Marking 50th Anniversary of a Lifesaving Therapy
Oral rehydration therapy (ORT)—a mixture of water, sugar, and salt that is remarkably effective at rehydrating patients with cholera or other diarrheal diseases—is credited with saving tens of millions of lives worldwide. On November 19, a standing-room-only crowd at the Harvard Chan School gathered to mark the 50th anniversary of the first clinical trials of ORT, and to honor Richard Cash, senior lecturer on global health, who was instrumental in those trials and in bringing this low-tech, inexpensive therapy into worldwide use. Speaking at the event, Cash said that sometimes the simplest solution to a problem is the best one—and ORT is a perfect example.
Preparing for Pandemics with Simulations
Simulating a pandemic—in schools, housing complexes, or workplaces—could help people be better prepared if a real pandemic strikes. So says Pardis Sabeti, an expert in the genomics of infectious diseases, who co-authored a March 13 article in Wired about a simulated viral outbreak she helped run in 2018 at Florida’s SMA Prep. Sabeti, professor of immunology and infectious diseases at the Harvard Chan School and a professor at Harvard University’s FAS Center for Systems Biology, partnered with Andres Colubri, a computational researcher in her lab, and teacher Todd Brown on an experiential learning module called Operation Outbreak.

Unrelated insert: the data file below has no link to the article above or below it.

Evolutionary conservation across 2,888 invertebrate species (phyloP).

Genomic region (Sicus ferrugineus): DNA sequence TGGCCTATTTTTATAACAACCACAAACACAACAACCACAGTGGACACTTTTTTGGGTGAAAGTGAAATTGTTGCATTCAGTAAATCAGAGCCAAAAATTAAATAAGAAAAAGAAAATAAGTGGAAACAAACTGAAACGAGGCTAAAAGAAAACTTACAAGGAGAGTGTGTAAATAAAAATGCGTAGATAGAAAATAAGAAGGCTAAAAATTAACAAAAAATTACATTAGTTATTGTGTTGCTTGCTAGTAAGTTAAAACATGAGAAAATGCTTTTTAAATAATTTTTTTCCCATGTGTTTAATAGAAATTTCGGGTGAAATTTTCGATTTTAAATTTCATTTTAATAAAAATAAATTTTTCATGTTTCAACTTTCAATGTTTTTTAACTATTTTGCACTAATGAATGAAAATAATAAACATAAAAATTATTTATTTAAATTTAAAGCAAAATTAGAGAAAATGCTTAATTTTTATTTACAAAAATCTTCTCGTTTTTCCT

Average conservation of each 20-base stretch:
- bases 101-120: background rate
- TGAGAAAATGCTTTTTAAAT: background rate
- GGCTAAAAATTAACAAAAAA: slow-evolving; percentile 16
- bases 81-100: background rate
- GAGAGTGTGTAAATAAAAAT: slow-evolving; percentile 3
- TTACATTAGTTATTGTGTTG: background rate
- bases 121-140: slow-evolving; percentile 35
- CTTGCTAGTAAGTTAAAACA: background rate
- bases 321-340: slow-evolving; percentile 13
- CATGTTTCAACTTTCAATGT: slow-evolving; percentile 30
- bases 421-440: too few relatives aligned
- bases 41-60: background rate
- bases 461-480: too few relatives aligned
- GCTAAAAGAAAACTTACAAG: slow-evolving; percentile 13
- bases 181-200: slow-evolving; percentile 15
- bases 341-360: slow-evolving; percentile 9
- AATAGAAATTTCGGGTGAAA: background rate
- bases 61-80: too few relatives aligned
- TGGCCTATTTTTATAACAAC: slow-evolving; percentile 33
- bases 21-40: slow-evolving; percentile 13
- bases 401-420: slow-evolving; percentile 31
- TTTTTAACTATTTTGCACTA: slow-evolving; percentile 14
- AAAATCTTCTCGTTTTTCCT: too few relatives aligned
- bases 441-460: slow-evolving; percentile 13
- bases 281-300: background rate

Students were assigned various roles—as clinicians, epidemiologists, government officials, military, media, or the general population—and had to respond in real time to an “outbreak” that “spread” via Bluetooth from one student’s phone to the next. Sabeti and her partners now intend to create an open platform that teachers or researchers around the world could use to organize their own outbreak simulations. “Rapid response to a real-life pandemic is essential, and the role of community awareness and preparedness is critical,” Sabeti and her team wrote. “Why wait for a real-life pandemic to learn how to respond?”
Musician Esperanza Spalding Sings the Intersection of Art and Public Health
Using artistic tools like music and storytelling could be a powerful way to promote both healing and social justice. That was the message at a Harvard Chan School event that featured Esperanza Spalding, a Grammy-winning jazz bassist, vocalist, and composer, and a professor of practice in Harvard University’s Music Department. On February 27, before a rapt audience in Kresge cafeteria, Spalding and student panelists discussed the resonances between art, healing, and social justice. Spalding then sang and played bass on a few of her witty social-commentary-filled compositions.
Student panelists included Melanie Chitwood, SM ’19, Tariana Little, DrPH ’20, Ayesha McAdams-Mahmoud, SD ’19, and Katy Weinberg, MPH ’19. During the discussion, Spalding observed that art can provide a “cloak of anonymity” that makes it easier for people to share stories that are intimate, painful, or hopeful. “There is something about calling something art that makes it feel so much safer to share truths—and to receive other people’s truths,” she said.
Photos: ©Brian Stauffer, ©J.D. Levine Photography, gerenme/iStock, Kent Dayton